When it comes to the user, defining the database connection in values files, which are in yaml format, is as simple as this:
As you can see, using b64enc filter complex structure with special characters becomes base64 encoded and applied in Kubernetes, which stores it in the same format it has been sent. I opted for this approach because I didn’t want to bother with any bugs in controllers that could fail creating resource because of special characters, or wonder if I should have added quotes to make sure everything worked correctly, at the same time worrying if those quotes would influence the code. Base64 is used to ensure payload is sent without any changes to destination and Kubernetes is storing secrets in cluster base64 encoded, so it seems to have been a natural choice.
After dealing with the obstacle of adding new complex structures, which doesn’t require making too many changes or too much dynamic creation, I was given more freedom to be transparent toward users while maintaining simplicity.
Values saved in files are fetched in templates like this one:
Moreover, the user is given the possibility to set variable name in name and file path in value.
Using maps in this case simplifies template use and writing the values file. You have to pay attention to indentation, but you don’t have to bother with where a dash should or shouldn’t go.
I’m sure you have noticed $file in the template. You can define variables in Helm templates and if you use loops (as I have for these variables), you will have to define them. The reason behind this is the fact that a loop defines a new scope and you can’t get back to root variables. Here’s an example of a loop with a defined variable:
You have to define variable files, because this will override the loop scope.
If you try to fetch .Files without a variable, this will be interpreted as .Values.fileConfig.Files, which doesn’t exist.
I don’t think I can stress the importance of the simplicity of use enough, but that was a good reason to add a bit more complexity to templates in favor of the values file. A single line in a template is represented by a readable values configuration
This also works when you add a string instead of an array of strings, so it provides you with additional flexibility.
If you have noticed $common_config variable and you wonder why it is used, here’s the explanation: it’s easier to write $common_config instead of .Values.commonConfig, or something more complex than that. You would also use a variable, wouldn’t you?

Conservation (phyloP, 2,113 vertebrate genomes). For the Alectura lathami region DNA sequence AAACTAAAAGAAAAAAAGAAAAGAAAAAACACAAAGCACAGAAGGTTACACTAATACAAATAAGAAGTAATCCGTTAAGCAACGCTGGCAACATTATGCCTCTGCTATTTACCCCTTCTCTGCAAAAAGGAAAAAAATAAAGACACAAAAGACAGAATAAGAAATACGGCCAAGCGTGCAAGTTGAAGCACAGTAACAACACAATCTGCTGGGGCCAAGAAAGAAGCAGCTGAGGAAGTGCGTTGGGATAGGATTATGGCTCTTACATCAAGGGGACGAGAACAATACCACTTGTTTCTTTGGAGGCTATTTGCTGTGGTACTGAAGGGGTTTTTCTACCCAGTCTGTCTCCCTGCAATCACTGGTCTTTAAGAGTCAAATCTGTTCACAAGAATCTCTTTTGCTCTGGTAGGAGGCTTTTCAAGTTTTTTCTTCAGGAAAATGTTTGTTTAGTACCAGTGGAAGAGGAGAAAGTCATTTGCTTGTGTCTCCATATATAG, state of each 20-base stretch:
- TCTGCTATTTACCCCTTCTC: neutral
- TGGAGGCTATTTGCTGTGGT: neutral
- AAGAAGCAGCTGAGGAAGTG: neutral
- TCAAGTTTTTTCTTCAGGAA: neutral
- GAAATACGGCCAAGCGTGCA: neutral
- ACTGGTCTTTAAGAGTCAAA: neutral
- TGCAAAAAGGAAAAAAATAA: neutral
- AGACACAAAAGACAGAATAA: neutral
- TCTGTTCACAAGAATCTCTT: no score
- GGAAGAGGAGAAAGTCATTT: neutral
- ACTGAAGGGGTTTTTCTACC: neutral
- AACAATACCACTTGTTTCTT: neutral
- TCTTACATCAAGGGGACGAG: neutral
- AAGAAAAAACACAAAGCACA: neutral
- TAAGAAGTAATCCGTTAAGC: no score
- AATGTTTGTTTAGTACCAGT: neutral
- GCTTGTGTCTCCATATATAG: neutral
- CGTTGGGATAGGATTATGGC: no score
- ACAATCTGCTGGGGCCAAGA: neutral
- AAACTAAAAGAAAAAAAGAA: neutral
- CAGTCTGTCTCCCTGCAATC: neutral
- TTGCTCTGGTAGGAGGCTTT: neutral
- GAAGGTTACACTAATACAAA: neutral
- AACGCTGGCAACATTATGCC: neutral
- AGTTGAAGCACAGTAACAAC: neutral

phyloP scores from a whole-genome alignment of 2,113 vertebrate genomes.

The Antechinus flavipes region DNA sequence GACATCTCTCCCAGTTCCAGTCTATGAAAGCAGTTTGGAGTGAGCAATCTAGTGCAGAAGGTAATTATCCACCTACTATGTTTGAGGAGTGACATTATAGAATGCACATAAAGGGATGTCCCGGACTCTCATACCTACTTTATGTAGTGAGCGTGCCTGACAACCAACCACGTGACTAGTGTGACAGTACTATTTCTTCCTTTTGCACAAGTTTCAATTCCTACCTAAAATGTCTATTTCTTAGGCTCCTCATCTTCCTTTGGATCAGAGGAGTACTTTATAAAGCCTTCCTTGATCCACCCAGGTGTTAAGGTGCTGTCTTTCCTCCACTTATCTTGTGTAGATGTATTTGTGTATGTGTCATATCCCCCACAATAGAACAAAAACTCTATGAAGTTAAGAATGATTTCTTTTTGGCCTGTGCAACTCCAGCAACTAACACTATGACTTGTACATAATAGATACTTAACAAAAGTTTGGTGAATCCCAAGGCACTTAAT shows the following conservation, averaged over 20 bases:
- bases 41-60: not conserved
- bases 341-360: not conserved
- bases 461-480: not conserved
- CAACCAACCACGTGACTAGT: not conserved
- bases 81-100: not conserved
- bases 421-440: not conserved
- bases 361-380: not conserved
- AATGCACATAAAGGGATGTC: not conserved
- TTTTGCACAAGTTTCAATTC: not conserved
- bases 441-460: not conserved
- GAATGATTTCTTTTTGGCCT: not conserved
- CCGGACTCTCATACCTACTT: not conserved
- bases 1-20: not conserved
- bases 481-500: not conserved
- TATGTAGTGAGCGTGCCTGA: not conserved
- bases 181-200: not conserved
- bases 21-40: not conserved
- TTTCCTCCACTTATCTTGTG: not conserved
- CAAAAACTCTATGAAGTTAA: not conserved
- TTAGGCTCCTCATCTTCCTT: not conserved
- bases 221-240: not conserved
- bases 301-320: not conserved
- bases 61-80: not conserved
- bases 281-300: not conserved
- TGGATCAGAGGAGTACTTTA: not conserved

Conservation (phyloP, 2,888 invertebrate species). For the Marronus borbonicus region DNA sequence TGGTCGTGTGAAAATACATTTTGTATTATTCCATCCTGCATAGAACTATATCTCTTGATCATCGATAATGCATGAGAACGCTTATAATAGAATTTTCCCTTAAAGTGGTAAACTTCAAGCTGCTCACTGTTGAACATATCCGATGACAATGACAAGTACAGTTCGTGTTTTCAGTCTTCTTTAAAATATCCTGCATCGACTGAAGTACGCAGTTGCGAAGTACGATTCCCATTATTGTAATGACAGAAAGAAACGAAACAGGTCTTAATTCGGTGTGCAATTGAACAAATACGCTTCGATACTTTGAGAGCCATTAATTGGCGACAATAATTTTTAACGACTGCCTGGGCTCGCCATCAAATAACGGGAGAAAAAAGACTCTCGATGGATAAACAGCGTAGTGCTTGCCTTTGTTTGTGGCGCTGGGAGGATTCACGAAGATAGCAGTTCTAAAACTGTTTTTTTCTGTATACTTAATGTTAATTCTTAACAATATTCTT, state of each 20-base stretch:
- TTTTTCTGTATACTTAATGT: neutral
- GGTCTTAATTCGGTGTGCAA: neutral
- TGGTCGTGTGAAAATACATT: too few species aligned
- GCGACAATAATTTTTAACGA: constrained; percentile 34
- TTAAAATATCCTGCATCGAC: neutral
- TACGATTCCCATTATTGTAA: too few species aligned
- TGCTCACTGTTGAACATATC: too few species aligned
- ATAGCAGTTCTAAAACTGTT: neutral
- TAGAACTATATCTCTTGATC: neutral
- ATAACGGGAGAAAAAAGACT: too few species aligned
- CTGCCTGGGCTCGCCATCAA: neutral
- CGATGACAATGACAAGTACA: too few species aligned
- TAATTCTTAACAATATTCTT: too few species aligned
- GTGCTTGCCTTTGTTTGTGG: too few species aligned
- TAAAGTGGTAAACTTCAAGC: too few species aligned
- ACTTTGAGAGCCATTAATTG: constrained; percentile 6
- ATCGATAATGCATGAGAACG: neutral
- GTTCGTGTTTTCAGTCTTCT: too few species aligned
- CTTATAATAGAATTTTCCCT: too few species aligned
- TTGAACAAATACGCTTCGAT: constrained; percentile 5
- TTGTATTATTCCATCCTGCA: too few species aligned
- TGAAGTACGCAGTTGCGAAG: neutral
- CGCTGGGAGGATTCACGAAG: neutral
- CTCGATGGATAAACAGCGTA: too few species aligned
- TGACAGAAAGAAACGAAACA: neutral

Most of our templates are defined as loops and values are written as maps, avoiding syntax errors and the need to ask ourselves if we should use dashes or just indentation. One of the issues we needed to solve was merging common values with a specific service defined as
With that we had the possibility to define variables that could be overwritten if needed, but you could also define a new variable:
After mergeOverwrite, we get something like this:
Are we done?
You may think that almost a year is too long a period to get from multiple simple templates to a couple of complex templates with some loops, but have in mind that if you can’t make a simple template, you wouldn’t even be able to come to a reusable complex solution. Also, don’t overcomplicate it, because it is like writing code. You might not have to change it today, but you will have to do something with it in a couple of months and then you will ask yourself what you were doing there.
When I look at what has been done and what our Helm charts look like now, I can say that we are almost there – at least with this third or fourth chart version. I didn’t mention any rotten attempts that became obsolete with changes made in our code base, but without these changes it couldn’t be done.
The last thing we can do with the Helm chart is pass it over to our customers efficiently – using Helm repository. If we manage to do that, maybe you will read about it someday too.
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December 18, 2019